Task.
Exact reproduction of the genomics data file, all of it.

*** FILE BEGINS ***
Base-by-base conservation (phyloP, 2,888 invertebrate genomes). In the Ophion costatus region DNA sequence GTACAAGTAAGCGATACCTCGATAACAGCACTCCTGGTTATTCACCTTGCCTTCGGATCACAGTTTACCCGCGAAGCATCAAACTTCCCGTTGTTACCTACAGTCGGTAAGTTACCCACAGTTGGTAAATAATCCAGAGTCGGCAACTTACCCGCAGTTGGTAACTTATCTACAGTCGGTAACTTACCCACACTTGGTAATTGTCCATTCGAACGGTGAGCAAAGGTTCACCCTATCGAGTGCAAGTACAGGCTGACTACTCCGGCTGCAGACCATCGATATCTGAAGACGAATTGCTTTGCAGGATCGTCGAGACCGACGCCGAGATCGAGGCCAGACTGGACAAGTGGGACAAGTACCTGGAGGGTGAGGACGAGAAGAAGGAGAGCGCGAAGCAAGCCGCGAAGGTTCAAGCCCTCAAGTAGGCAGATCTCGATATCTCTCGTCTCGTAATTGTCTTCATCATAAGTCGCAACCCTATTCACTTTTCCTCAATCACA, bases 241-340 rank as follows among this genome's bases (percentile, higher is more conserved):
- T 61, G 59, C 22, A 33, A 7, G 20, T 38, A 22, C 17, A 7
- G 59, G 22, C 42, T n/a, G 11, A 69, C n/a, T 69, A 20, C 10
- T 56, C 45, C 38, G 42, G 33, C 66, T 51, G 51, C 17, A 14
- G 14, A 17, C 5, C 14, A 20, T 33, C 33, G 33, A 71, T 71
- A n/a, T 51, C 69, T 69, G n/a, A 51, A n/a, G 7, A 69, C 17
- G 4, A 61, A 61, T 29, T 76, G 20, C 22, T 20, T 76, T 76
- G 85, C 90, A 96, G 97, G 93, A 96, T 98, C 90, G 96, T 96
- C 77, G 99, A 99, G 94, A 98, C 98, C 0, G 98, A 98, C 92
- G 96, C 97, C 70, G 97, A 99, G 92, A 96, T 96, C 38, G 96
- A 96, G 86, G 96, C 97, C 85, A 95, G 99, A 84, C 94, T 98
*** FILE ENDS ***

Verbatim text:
Base-by-base conservation (phyloP, 2,888 invertebrate genomes). In the Ophion costatus region DNA sequence GTACAAGTAAGCGATACCTCGATAACAGCACTCCTGGTTATTCACCTTGCCTTCGGATCACAGTTTACCCGCGAAGCATCAAACTTCCCGTTGTTACCTACAGTCGGTAAGTTACCCACAGTTGGTAAATAATCCAGAGTCGGCAACTTACCCGCAGTTGGTAACTTATCTACAGTCGGTAACTTACCCACACTTGGTAATTGTCCATTCGAACGGTGAGCAAAGGTTCACCCTATCGAGTGCAAGTACAGGCTGACTACTCCGGCTGCAGACCATCGATATCTGAAGACGAATTGCTTTGCAGGATCGTCGAGACCGACGCCGAGATCGAGGCCAGACTGGACAAGTGGGACAAGTACCTGGAGGGTGAGGACGAGAAGAAGGAGAGCGCGAAGCAAGCCGCGAAGGTTCAAGCCCTCAAGTAGGCAGATCTCGATATCTCTCGTCTCGTAATTGTCTTCATCATAAGTCGCAACCCTATTCACTTTTCCTCAATCACA, bases 241-340 rank as follows among this genome's bases (percentile, higher is more conserved):
- T 61, G 59, C 22, A 33, A 7, G 20, T 38, A 22, C 17, A 7
- G 59, G 22, C 42, T n/a, G 11, A 69, C n/a, T 69, A 20, C 10
- T 56, C 45, C 38, G 42, G 33, C 66, T 51, G 51, C 17, A 14
- G 14, A 17, C 5, C 14, A 20, T 33, C 33, G 33, A 71, T 71
- A n/a, T 51, C 69, T 69, G n/a, A 51, A n/a, G 7, A 69, C 17
- G 4, A 61, A 61, T 29, T 76, G 20, C 22, T 20, T 76, T 76
- G 85, C 90, A 96, G 97, G 93, A 96, T 98, C 90, G 96, T 96
- C 77, G 99, A 99, G 94, A 98, C 98, C 0, G 98, A 98, C 92
- G 96, C 97, C 70, G 97, A 99, G 92, A 96, T 96, C 38, G 96
- A 96, G 86, G 96, C 97, C 85, A 95, G 99, A 84, C 94, T 98